MARIETTA — People in Dobbins, Smyrna and Bells Ferry will need to check their polling locations come March.
The Cobb Board of Commissioners voted 4-1 to split the Dobbins 1, Bells Ferry 3 and Smyrna 3A precincts, something that, county staff have argued, would allow them to open more polling locations and reduce the time it takes residents in those locations to cast ballots.
But Cobb Democrats are crying foul.
Jacquelyn Bettadapur, chair of the Cobb Democratic Party, asked the Board of Commissioners to reject the measure at their meeting Tuesday morning, saying the “short notice, under-the-wire precinct changes,” would lead to confusion in those communities.
“I’m not impugning motive,” she said after the meeting. “I’m not saying this is some sort of move to frustrate or disenfranchise Democrat voters,” she continued, adding the change would affect Republicans and Democrats alike.
The plea fell on deaf ears. The board voted to split the precincts, with only south Cobb Commissioner Lisa Cupid dissenting.
Cupid pulled the proposals from the consent portion of Tuesday’s agenda to allow for discussion of the topics.
Janine Eveler, director of the Cobb Board of Elections, said the changes were put forward due to the large populations of the precincts in question. Each serves between 5,700 and 6,500 registered voters, something she attributed to a 2016 state law implementing automatic voter registration.
The 3,465 registered voters in the newly created Dob♦ bins 2 precinct will vote in Calvary Baptist Church of Smyrna.
♦ The 3,440 registered voters in the newly created Bells Ferry 4 precinct will vote in Shiloh Hills Baptist Church.
♦ The 2,319 registered voters in the newly created Smyrna 3B precinct will vote in Shiloh Seventh Day Adventist Church.
Cupid said a large number of registered voters didn’t prove the changes were necessary.
“For us to make these changes this close to a presidential primary, it would seem that we need some actual data that show there is a true problem,” Cupid said, “and not just an opportunity.”
She asked Eveler what the turnout was at those locations, something Eveler was unable to provide at the meeting.
Bettadapur said the changes wouldn’t have been an issue if not for their timing.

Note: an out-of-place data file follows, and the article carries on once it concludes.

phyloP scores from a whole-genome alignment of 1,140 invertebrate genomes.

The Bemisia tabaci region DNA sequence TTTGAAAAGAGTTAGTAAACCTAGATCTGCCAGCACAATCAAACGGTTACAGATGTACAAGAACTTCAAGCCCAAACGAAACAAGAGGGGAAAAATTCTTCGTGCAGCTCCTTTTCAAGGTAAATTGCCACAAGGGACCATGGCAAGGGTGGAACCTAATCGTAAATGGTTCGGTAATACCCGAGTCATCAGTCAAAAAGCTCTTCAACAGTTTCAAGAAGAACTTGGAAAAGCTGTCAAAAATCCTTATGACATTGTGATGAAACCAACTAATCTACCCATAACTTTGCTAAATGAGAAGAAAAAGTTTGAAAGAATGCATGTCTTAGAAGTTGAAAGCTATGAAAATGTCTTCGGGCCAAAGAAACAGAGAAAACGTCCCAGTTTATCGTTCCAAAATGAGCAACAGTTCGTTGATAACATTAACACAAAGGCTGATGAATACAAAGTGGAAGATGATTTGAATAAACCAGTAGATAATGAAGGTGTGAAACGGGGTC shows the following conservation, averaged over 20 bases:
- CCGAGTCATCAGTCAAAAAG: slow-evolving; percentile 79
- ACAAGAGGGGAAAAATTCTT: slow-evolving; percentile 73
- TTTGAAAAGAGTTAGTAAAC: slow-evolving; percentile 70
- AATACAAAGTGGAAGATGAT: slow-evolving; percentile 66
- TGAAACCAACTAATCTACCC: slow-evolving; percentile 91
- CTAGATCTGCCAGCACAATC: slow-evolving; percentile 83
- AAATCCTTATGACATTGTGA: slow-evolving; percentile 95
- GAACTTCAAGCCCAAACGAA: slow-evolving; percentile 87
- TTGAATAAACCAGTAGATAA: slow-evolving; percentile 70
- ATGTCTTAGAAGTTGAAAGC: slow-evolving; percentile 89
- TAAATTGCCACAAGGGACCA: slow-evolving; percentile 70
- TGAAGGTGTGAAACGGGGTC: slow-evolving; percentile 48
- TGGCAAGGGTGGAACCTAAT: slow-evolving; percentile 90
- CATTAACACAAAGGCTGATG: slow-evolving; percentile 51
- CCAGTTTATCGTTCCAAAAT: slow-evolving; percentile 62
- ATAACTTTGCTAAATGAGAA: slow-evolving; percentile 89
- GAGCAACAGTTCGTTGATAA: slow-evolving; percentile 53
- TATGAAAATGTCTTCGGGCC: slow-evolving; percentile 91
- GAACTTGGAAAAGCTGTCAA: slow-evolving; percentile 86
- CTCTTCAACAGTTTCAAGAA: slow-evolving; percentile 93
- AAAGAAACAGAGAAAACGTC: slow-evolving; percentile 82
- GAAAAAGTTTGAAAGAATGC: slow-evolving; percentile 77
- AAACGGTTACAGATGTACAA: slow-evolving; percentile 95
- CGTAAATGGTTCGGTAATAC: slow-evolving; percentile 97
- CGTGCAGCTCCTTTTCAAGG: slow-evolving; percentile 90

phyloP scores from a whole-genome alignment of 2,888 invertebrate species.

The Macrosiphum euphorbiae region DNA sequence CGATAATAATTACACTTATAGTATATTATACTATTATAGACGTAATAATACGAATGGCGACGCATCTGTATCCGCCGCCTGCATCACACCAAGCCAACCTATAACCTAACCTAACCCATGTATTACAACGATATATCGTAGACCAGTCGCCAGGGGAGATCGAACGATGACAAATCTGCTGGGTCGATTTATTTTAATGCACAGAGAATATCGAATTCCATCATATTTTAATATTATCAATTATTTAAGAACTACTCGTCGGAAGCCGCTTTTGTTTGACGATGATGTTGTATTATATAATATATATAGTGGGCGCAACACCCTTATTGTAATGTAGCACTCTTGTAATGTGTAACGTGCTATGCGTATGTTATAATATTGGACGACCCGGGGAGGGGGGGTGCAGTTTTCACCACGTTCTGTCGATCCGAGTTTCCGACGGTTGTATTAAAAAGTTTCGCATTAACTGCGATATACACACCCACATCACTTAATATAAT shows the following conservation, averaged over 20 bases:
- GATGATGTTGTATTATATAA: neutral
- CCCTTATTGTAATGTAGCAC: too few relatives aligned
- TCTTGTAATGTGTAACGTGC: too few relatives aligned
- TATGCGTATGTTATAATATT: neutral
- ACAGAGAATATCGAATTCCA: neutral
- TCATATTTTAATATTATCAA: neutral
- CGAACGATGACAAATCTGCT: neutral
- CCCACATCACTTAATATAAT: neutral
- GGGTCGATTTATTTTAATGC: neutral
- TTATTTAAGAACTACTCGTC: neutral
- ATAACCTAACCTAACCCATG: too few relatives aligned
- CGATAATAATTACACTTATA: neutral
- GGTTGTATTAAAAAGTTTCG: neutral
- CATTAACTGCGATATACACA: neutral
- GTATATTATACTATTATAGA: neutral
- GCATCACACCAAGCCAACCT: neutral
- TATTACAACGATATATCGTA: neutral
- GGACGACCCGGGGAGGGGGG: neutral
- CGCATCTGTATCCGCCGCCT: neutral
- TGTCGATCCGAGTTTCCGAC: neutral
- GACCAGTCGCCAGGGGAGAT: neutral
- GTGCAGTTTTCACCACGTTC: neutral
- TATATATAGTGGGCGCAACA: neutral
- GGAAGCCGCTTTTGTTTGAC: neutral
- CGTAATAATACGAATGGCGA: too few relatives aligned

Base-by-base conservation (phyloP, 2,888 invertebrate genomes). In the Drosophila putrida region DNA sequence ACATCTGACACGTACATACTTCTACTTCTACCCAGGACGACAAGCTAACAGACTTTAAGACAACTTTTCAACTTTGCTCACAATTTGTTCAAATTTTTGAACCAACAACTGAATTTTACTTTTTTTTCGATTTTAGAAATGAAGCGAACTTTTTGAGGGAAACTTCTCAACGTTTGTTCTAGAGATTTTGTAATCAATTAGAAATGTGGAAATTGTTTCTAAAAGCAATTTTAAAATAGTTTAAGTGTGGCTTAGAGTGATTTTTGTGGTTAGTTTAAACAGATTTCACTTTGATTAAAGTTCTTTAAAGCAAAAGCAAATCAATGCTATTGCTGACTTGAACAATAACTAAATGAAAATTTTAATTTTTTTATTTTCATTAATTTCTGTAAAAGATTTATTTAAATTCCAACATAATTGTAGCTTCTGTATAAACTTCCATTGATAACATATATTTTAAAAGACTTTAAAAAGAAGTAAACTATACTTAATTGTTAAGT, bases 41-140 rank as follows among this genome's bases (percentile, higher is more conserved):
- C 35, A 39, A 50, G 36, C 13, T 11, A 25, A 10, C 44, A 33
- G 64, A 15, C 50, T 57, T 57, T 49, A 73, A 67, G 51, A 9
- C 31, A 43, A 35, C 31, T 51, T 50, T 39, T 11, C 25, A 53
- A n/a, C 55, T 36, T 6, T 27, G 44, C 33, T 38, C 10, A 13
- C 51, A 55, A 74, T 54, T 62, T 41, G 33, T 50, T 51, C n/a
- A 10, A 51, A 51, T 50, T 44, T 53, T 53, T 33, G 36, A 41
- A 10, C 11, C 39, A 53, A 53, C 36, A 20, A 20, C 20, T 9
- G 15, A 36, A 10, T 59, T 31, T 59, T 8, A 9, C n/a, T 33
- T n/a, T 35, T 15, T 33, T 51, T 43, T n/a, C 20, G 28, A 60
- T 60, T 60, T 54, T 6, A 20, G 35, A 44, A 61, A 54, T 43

“If we had known this was in the works and had a chance to discuss it, it would have been a whole different ballgame,” Bettadapur said.
Sara Ghazal, former director of voter protection for the state Democratic Party who is running for the seat held by Rep. Matt Dollar, R-east Cobb, attended the meeting. She, too, said timing was an issue.
“I understand why it was done, I’m glad Janine Eveler was there to explain all of the reasoning,” she said. The new voting machines the state is installing “take up so much more room and require so much more electricity, frankly, than the previous system that the needs are much greater, and I don’t think all of the counties were able to anticipate that until quite late in the process.”
But, she added, “voting rights advocates in general are concerned about making sure voters have the information they need, and doing this two months before the presidential preference primary (on March 24) is concerning.”
Eveler said letters would be sent to affected voters. Cupid said it wasn’t enough, and suggested placing signs around affected communities, as in zoning cases; the suggestion drew a rebuke from one of her colleagues.
East Cobb Commissioner Bob Ott said it wasn’t commissioners’ place to question the Board of Elections.
“Elections is separate from this board for a reason, and we have to let Janine do her job,” he said. “I don’t think we, as a board, have to get into the minutiae.”
“If it were a rubber stamp, it would never come here,” Cupid shot back.
Eveler said there are more precincts that need to be split and suggested a similar proposal might come before the board over the summer, something Ghazal and Bettadapur said would be unacceptable.
“I’m going to tell you, we’re going to be dead set against that,” Bettadapur said. “This one, we can sort of let pass because it’s the presidential primary, it’s only going to be, for the most part, Democratic voters … but leading up to the November election, it’s a whole different ballgame.”